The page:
However, as you know, the situation remains grave.  News reports indicate that one million foreclosures have already been filed this year.  One estimate suggests that an alarming 9.12 percent of the nation’s home loans are delinquent or in some stage of foreclosure, up from 6.35 percent at the same time last year.
 
In light of the continuing crisis in the housing market, we are concerned about the difficulty that too many homeowners are still facing in accessing the government’s foreclosure prevention programs through their servicers.  Statistics from the National Foreclosure Mitigation Counseling Program indicate that homeowners are waiting, on average, 45 to 60 days for a response.  It is also our understanding that as servicers take a triage approach to responding to inquiries, homeowners who are still current on their payments but at risk of foreclosure are being told to wait for assistance--even as their economic conditions worsen. 
 
Additionally, we are concerned about the large number of option adjustable rate mortgages scheduled to reset in the next four years.  A recent Bloomberg News article estimates the number of option ARMs in question to be one million.  Without servicers taking proactive steps to reach these homeowners and careful vigilance on the part of the Department of Treasury and others to ensure that outreach translates into real relief, efforts to stabilize the housing market could be undermined.
 
Though the Federal National Mortgage Association and the Federal Home Loan Mortgage Corporation have been engaged as agents for the Making Home Affordable Program, ultimate authority rests with the Department of Treasury.  As such, we would appreciate answers to the following questions:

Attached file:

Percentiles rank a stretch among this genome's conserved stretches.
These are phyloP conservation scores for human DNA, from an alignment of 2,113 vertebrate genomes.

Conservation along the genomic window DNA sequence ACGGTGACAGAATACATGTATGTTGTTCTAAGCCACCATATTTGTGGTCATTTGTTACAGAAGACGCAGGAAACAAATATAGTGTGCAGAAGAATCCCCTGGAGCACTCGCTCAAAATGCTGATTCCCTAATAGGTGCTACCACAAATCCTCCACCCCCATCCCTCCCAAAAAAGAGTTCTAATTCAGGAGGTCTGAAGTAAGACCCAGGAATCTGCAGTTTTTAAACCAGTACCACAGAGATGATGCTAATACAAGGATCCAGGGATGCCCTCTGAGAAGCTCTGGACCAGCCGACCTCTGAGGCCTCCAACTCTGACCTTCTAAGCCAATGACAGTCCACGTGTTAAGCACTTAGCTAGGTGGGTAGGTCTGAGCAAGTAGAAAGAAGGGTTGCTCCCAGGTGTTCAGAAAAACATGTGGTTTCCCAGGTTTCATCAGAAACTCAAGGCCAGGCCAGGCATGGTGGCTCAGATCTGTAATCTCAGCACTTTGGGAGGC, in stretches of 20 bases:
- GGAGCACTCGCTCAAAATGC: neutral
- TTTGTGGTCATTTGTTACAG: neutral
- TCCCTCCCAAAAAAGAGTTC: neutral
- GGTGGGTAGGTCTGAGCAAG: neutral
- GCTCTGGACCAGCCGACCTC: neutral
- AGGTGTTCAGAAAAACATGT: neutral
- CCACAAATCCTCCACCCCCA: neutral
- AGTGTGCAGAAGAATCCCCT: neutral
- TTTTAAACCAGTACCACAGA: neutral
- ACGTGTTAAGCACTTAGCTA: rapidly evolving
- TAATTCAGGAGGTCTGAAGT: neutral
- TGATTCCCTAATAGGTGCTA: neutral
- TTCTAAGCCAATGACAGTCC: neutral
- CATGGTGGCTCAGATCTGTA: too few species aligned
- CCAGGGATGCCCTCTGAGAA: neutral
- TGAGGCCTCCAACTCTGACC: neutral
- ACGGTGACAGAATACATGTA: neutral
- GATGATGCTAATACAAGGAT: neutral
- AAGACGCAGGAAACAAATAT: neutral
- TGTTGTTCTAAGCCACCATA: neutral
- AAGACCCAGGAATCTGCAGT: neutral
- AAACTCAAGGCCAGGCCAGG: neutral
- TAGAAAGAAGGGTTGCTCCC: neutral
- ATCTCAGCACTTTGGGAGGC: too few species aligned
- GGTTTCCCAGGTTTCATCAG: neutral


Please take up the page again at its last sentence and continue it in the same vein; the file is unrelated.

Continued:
1.      To the extent that the problem lies with servicer capacity, what specific strategies are you implementing to encourage capacity expansion?  Has any consideration been given to requiring participating servicers to submit detailed plans for hiring and training new staff, updating information systems, and making any other changes necessary to respond to homeowners in a timely fashion?
 
2.      As Treasury and its partners develop data monitoring systems, what criteria will be used to evaluate servicer performance?  What remedies will be put in place to address servicers who do not meet performance standards?
 
3.      In addition to the outreach that servicers may be doing to contact homeowners with option ARMs, what assurances have the Department of Treasury and its agents received that servicers are developing the capacity to respond to the potential onslaught of requests for modifications?
 
4.      It is our understanding that homeowners at imminent risk of foreclosure but not yet delinquent are encountering the biggest delays, due to capacity but also due to other factors such as investor reluctance to agree to modifications.  What specific strategies will be implemented to meet the needs of qualified borrowers in this category?
 
5.      A recent program update suggested more than 75 percent of all loans in the country are now covered by the Making Home Affordable Program.  However, what steps are being taken by the Department of Treasury to encourage the remaining servicers to participate?
 
6.      Congress recently passed the Helping Families Save Their Homes Act to further encourage servicers to offer loan modifications and expand the reach of existing homeowner assistance programs.  What further legislative tools do you require, if any, to encourage servicers to more effectively respond to homeowner inquiries?
 
The Department of Treasury must ensure that servicers participating in the Home Affordable Modification Program and other foreclosure prevention initiatives fulfill program goals and provide relief to qualified homeowners.  We know that the task of addressing these issues is complicated and we look forward to working with you to ensure that homeowners get the assistance they need.
 
Sincerely,
 
Jack Reed (D-RI)
Chris Dodd (D-CT)
Harry Reid (D-NV)      
Chuck Schumer (D-NY)
Robert Menendez (D-NJ)
Daniel Akaka (D-HI)
Sherrod Brown (D-OH)
Jeff Merkley (D-OR)
Patrick Leahy (D-VT)
Thomas Carper (D-DE)
Carl Levin (D-MI)
Kirsten Gillibrand (D-NY)
Russ Feingold (D-WI)
Frank Lautenberg (D-NJ)
Jeanne Shaheen (D-NH)
Tom Harkin (D-IA)
Bill Nelson (D-FL)
Joe Lieberman (ID-CT)
Dianne Feinstein (D-CA)
Claire McCaskill (D-MO)